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U.S. House of Representatives, The Office of the Historian
The Great Seal of the United States of America
Office of the Historian
U.S. House of Representatives
B-56 Cannon House Office Building
Washington, DC 20515
Phone: 202-226-5525
Facsimile: 202-226-2931
Email: historian@mail.house.gov
The Historian's Response

Members and Senators did receive trunks for moving their personal papers from Washington D.C. to their district. On May 9, 1911, Mr. John C. Floyd, of Arkansas, from the Committee on Accounts, submitted a report from which the following is an excerpt taken from the Congressional Record that day 62nd Congress, 1st Session Report no. 25 to accompany H. Res. 128:

“The duty of distributing packing boxes for frankable matter remains that of the Clerk, and it will not impose a heavy duty on the force at his command to discharge it in such manner as the Clerk may direct. Heretofore these boxes have been distributed from the Clerk’s document room. For the information of new Members we will state than an annual appropriation of $3,000 is made as a part of the House contingent fund for packing boxes, intended for the shipment of bulky frankable matter. This custom has obtained, for many years, the item dating back to 1857, when “boxes for books” were provided for; in 1862 the term “packing boxes” was first and has since been employed. These boxes are secured by contract pursuant to the act of March 3, 1901(Supp. R.S. vol. 2, p. 1530), and paid for out of the contingent fund upon vouchers approved by the Committee on Accounts. Each Member is entitled to 3 boxes- 1 large pine, 1 large redwood and 1 small pine. The latter is generally used for sending out bedding plants from the Botanic Garden to any given address, the box being labeled here and sent to the garden with a Member’s frank. The large boxes are convenient for mailing documents and files of official correspondence to Member’s homes at the end of a session.”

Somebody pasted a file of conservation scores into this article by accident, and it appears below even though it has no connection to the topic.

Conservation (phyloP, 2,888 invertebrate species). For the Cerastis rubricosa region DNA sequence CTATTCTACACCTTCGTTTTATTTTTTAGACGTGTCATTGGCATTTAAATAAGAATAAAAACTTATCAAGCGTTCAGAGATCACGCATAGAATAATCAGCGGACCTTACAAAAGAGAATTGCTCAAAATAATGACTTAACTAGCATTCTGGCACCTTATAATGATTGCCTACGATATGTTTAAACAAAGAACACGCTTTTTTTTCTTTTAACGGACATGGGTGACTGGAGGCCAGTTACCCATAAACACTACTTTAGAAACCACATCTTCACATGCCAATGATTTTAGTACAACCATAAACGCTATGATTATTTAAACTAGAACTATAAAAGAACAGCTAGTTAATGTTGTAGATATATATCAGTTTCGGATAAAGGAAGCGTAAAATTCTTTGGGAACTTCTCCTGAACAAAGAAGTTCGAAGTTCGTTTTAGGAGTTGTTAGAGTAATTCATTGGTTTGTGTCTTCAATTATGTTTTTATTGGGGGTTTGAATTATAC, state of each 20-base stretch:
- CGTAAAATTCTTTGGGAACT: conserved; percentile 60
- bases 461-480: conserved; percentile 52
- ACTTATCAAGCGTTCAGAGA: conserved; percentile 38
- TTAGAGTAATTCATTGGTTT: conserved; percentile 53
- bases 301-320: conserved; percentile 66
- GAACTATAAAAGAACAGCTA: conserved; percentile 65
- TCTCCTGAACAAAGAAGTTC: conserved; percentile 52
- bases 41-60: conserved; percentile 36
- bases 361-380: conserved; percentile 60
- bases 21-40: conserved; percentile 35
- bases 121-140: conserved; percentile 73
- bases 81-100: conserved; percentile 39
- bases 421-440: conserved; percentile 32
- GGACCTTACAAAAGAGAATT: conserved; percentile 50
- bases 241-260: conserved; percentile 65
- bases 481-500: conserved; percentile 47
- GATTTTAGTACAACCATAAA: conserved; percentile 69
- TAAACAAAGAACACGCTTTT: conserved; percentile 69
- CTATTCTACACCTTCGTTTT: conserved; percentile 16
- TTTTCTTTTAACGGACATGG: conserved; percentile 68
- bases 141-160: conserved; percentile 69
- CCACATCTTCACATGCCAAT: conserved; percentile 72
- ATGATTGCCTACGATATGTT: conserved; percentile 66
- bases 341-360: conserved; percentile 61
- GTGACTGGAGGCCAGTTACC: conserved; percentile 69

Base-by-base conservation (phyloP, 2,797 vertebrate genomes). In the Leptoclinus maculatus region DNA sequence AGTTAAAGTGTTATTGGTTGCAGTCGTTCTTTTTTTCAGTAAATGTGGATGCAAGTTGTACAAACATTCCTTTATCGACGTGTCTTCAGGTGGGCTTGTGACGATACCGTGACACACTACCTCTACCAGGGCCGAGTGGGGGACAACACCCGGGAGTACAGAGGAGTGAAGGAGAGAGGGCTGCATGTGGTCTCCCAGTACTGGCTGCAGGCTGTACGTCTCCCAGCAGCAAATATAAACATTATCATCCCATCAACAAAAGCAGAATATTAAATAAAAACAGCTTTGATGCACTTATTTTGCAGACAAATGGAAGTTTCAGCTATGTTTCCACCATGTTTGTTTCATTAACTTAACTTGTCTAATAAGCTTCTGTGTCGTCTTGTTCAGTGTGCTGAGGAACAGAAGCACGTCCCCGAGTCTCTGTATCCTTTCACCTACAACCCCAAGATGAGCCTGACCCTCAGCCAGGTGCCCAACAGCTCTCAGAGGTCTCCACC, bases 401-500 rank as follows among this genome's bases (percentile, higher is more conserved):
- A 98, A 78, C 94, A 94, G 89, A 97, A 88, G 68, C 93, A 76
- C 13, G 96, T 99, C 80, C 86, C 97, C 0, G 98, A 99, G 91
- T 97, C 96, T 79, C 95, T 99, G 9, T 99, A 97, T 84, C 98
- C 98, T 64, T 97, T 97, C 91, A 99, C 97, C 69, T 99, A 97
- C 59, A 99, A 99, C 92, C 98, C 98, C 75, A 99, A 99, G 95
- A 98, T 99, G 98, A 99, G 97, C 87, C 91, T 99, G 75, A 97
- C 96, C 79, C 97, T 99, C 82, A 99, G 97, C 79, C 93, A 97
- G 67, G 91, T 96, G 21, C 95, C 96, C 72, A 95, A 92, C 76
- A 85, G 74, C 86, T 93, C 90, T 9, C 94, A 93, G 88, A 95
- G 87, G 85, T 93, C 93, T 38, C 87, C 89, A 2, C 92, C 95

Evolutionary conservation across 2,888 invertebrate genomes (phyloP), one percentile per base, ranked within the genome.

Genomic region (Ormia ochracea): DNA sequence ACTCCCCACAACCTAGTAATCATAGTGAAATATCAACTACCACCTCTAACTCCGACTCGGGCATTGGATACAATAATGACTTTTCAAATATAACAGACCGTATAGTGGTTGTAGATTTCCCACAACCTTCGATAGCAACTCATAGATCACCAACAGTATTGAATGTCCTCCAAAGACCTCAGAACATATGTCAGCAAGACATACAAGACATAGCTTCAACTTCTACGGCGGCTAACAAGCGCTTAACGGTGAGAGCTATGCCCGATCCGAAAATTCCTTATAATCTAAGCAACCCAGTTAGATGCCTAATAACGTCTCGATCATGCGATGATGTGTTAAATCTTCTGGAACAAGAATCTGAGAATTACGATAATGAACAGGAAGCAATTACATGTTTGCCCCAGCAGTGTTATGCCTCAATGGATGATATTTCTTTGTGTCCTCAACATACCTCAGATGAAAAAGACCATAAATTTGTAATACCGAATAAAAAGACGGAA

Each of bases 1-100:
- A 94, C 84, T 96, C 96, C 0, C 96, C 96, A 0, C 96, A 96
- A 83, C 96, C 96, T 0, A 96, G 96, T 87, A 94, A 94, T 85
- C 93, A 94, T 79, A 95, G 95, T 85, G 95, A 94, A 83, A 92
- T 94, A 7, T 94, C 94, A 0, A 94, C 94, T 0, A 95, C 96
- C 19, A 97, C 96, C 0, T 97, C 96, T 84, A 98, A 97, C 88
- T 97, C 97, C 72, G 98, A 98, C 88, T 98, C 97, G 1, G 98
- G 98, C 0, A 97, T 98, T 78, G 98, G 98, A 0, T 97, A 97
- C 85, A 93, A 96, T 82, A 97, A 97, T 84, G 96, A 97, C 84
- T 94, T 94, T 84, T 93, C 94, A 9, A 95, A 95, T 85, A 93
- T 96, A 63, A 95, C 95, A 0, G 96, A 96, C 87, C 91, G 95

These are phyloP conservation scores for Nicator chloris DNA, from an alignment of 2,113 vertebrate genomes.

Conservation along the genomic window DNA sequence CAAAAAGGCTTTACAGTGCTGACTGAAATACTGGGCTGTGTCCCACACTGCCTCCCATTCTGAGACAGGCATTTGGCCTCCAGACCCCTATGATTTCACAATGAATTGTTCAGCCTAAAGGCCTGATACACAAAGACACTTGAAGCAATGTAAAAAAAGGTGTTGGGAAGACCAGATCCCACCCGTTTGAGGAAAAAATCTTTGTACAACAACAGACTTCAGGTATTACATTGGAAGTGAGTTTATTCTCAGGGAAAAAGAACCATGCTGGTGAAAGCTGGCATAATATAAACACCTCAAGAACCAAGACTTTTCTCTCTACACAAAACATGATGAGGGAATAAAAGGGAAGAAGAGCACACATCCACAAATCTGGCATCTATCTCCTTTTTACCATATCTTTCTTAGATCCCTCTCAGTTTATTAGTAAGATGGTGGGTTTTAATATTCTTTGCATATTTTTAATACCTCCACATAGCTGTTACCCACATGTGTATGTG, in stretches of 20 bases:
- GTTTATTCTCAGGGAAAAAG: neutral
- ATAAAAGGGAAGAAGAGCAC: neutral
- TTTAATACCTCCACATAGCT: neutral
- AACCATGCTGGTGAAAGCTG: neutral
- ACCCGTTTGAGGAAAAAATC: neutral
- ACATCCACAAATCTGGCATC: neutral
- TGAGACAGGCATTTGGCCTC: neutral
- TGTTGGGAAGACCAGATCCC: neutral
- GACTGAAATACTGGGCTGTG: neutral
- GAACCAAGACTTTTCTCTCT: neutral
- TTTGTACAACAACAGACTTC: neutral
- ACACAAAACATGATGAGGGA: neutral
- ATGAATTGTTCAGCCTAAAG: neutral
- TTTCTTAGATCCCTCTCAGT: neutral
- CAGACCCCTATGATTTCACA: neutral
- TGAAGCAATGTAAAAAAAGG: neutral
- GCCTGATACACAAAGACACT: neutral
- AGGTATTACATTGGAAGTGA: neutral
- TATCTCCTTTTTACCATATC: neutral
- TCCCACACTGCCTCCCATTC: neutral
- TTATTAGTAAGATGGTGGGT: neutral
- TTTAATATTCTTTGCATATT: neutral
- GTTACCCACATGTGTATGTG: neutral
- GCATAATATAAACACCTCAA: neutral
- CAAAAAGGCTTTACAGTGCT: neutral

With the increase in the membership of the House in 1913, the appropriation bill was increased to $4,500 and remained unchanged in subsequent appropriation bills. In 1921 the appropriation was not expanded as the rapid rise in prices following the war rendered it inadequate. The following year it was found sufficient to provide each Member with one box, and since that time the quota has been limited to one trunk per member.

The National Archives Center for Legislative Archives has a trunk that belonged to Speaker Joseph Cannon. The practice in the Senate ended with the Secretary of the Senate stating it to end in the October 1st, 1977 Legislative Appropriations Act with the House following suit shortly thereafter.

Below is an image, courtesy of the Office of Representative Brad Ellsworth who has, within his possession, an old U.S. House of Representatives Trunk in his personal office.